ISLAMABAD: The disappointing results of this year’s competitive exam for civil services cast a pall over the education sector and left both students and the top recruiter shell-shocked. So much so that the Federal Public Service Commission, which conducts the exam for Central Superior Services, or CSS, decided to diagnose the problem. In an attempt to identify any flaws and failures in the system, the FPSC will begin consulting the Higher Education Commission (HEC) and academies.
In 2016, as many as 9,643 candidates sat the written test of CSS. Alarmingly however, only 202, or 2.09%, qualified, the rest failed the test. This is the lowest percentage of successful students since 2011.
“We have agreed to consult the HEC, education experts and people from academia to find out reasons for the increasingly disappointing results,” a senior official of the FPSC told The Express Tribune. The percentage of candidates qualifying the written test has come down from 9.75% in 2011 to 2.09% in 2016.
In 2015, a total of 12,176 sat the CSS written test, but only 439 passed, while only 377 qualified the interview. Similarly, 24,640 candidates applied for the written test in 2014 against 315 vacancies. Of them, only 233 managed to clear all tests.
“We will try to find out whether the problem is with the exam method, paper pattern or there are reasons other than that at play,” said the official who didn’t wish to be identified in the report. “We’ll make a thorough assessment to get to the bottom of the problem. The candidates might have been disturbed by group combinations for selection of subjects that were changed by FPSC, according to the official.
Interestingly, the number of posts against which the candidates applied has gone up from 185 in 2005 to 333 in 2015. Apart from that, the total vacant seats, including those reserved for minorities and women, are also increasing. In 2015, there were 95 vacant posts, while in 2014, 2013 and 2011, there were 82, 71 and 45 vacancies, respectively.
Moreover, the number of vacant posts reserved for minority candidates has also gone up as only five slots have been filled during the last three years. In 2013, there were 25 such vacancies, while in 2014 the numbers went up to 36 and to 44 in 2015. Also, 82 posts reserved for women have been lying vacant since 2013.
In its annual reports, the FPSC keeps identifying the challenges it faces in the competitive exams and the way out. Two years ago, the top recruiter suggested that a compulsory screening test for appearing in the written test – but the suggestion has been pending with the Establishment Division since then. The FPSC believes that the screening test will allow it to scrutinise the candidates at the initial step and pick out the serious ones only.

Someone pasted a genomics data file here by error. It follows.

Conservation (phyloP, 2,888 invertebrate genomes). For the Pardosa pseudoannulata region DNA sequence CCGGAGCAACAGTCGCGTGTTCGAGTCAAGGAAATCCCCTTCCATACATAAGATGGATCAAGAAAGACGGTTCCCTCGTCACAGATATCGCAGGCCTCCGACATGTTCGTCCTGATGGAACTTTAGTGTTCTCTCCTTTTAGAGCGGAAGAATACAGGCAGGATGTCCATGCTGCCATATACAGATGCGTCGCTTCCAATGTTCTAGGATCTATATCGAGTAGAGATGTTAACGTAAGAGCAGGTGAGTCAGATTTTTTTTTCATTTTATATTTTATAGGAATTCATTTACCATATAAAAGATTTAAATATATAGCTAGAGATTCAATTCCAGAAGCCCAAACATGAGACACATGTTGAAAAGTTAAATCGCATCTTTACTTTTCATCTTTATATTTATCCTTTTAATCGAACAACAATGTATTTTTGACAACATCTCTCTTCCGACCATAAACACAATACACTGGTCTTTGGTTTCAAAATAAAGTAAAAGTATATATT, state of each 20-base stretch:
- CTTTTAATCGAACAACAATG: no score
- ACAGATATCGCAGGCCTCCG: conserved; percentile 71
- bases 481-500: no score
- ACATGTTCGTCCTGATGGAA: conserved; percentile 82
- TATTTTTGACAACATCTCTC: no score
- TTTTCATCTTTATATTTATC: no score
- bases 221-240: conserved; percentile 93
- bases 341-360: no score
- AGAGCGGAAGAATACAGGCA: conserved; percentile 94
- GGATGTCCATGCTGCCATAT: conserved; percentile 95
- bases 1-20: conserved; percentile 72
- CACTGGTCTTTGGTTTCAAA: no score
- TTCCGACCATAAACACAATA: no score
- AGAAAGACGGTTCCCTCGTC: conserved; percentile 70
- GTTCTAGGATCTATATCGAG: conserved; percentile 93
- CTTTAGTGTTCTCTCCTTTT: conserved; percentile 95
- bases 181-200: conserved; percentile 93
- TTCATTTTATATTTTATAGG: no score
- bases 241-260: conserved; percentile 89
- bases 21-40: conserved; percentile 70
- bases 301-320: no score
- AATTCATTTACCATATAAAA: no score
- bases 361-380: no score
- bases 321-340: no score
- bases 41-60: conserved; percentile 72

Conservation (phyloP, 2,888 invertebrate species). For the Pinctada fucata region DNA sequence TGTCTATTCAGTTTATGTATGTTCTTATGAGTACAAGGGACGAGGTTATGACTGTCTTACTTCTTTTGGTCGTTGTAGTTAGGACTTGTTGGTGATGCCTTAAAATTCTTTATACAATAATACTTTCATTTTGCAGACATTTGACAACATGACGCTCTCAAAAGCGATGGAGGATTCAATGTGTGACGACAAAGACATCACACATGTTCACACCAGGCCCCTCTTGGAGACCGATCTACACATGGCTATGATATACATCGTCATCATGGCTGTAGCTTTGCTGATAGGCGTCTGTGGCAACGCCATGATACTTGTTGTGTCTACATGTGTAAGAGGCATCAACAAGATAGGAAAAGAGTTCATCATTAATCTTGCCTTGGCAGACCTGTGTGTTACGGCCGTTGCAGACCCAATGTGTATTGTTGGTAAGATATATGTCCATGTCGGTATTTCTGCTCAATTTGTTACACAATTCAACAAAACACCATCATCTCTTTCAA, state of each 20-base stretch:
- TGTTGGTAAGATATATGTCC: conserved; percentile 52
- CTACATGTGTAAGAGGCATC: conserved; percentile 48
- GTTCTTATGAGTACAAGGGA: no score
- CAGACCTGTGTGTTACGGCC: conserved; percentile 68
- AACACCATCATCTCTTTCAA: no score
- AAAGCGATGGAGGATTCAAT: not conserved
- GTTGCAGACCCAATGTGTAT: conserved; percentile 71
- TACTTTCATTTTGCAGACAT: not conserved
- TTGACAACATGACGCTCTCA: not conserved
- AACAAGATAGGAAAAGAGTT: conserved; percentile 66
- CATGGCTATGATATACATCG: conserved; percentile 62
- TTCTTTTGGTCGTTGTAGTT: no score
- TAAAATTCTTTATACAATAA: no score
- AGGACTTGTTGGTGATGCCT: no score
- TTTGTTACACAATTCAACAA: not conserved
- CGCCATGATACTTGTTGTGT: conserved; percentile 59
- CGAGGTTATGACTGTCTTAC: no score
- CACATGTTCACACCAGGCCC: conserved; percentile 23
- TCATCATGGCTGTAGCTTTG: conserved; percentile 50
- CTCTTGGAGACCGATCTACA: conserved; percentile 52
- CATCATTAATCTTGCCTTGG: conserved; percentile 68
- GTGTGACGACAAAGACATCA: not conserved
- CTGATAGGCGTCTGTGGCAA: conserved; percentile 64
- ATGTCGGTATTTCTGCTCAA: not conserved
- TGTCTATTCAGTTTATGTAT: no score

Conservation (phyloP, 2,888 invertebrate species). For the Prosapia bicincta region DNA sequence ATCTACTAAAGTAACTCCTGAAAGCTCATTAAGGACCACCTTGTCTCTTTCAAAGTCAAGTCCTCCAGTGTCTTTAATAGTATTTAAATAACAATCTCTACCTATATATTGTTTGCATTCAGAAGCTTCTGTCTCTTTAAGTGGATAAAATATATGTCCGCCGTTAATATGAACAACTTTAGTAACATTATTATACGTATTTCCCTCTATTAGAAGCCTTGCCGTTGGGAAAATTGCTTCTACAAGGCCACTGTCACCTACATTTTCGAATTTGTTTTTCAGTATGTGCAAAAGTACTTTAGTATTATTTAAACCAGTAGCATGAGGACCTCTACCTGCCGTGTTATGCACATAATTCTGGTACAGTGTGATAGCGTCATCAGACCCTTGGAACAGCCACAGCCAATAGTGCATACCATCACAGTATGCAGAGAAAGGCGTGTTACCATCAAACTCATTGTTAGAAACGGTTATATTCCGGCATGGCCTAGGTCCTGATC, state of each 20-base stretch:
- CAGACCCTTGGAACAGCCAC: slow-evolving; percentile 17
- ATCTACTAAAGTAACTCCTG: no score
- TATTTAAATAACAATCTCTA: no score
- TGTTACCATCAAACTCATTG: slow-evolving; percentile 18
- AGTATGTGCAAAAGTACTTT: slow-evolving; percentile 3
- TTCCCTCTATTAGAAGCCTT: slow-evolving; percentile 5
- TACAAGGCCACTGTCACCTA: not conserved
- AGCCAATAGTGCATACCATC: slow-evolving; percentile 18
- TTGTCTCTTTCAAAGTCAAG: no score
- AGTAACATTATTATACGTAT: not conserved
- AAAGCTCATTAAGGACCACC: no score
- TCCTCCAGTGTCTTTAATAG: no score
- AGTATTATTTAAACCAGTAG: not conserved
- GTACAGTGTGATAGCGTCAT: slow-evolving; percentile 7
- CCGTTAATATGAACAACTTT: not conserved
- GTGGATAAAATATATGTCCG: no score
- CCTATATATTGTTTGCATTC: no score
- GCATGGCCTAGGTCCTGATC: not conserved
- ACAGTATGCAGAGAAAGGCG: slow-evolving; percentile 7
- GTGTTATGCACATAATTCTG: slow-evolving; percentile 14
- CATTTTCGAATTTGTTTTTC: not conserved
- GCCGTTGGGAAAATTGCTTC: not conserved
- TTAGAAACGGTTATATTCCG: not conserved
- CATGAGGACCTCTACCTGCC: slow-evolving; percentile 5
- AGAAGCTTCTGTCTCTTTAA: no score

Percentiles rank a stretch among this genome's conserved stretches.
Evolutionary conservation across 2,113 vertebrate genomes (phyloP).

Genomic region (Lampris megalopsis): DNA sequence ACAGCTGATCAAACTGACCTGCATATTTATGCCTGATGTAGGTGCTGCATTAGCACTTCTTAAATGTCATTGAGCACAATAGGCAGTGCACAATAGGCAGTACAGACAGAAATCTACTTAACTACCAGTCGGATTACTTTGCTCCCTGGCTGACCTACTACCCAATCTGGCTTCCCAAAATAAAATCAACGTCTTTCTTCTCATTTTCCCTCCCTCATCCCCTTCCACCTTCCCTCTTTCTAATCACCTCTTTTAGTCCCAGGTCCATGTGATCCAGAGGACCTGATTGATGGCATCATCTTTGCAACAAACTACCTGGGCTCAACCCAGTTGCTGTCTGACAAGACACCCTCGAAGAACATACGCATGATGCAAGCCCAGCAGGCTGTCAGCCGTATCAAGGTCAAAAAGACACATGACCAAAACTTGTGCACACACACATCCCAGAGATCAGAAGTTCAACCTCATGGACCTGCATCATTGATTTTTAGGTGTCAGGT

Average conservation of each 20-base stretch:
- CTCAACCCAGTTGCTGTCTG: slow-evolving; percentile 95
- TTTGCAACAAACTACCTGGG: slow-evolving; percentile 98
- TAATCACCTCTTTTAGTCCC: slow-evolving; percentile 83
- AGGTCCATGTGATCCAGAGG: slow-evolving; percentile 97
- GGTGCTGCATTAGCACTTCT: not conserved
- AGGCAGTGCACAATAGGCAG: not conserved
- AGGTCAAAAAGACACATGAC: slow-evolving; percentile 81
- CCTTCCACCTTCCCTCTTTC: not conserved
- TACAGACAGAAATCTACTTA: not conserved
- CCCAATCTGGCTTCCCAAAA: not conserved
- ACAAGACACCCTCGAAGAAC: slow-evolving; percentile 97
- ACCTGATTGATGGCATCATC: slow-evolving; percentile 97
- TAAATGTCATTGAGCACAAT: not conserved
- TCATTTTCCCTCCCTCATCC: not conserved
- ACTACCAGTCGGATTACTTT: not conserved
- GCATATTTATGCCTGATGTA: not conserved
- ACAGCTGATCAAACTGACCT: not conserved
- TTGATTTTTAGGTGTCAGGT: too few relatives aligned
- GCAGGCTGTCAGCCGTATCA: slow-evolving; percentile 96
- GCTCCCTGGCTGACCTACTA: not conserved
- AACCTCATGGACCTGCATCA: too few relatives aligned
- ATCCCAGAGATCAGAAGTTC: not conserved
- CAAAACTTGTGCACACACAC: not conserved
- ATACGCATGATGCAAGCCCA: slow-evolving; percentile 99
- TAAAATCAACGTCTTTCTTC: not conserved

In its 2014 report, the FPSC depicted a depressing picture of competence of candidates which is now consistently being mentioned in every annual report. “The standard of performance reflected that the majority did not know the strategies of making precise and reproduced the original language of the passage,” it says in connection with the candidates’ proficiency in English.
Reports of the last three years have repeatedly been stating that the overall competence of candidates in General Knowledge is low and majority of candidates lack basic writing skills while their writing suggests crammed knowledge.
Moreover, the report adds that “very few [candidates] had a conceptual approach [about Pakistan Affairs]”.
The reports consistently carry subject-wise performance of candidates and point out flaws in the system which needs to be improved.
Published in The Express Tribune, October 12th, 2016.
Read more: CSS , FPSC
By Dr Quratul Ain Malik (ITG)
. Definition and concept of good governance
. Pre requisites/ Essentials of good governance
Essentials of good governance:
. Stable democracy/ political stability
. Constitutional supremacy
. Rule of law/ effective implementation of law
. Independence of judiciary
. Efficient administrative hierarchy
. Vibrant foreign policy
. Equality/ transparency
. Equal distribution of resources
. Public participation in all decision-making processes
. Free and uniform education system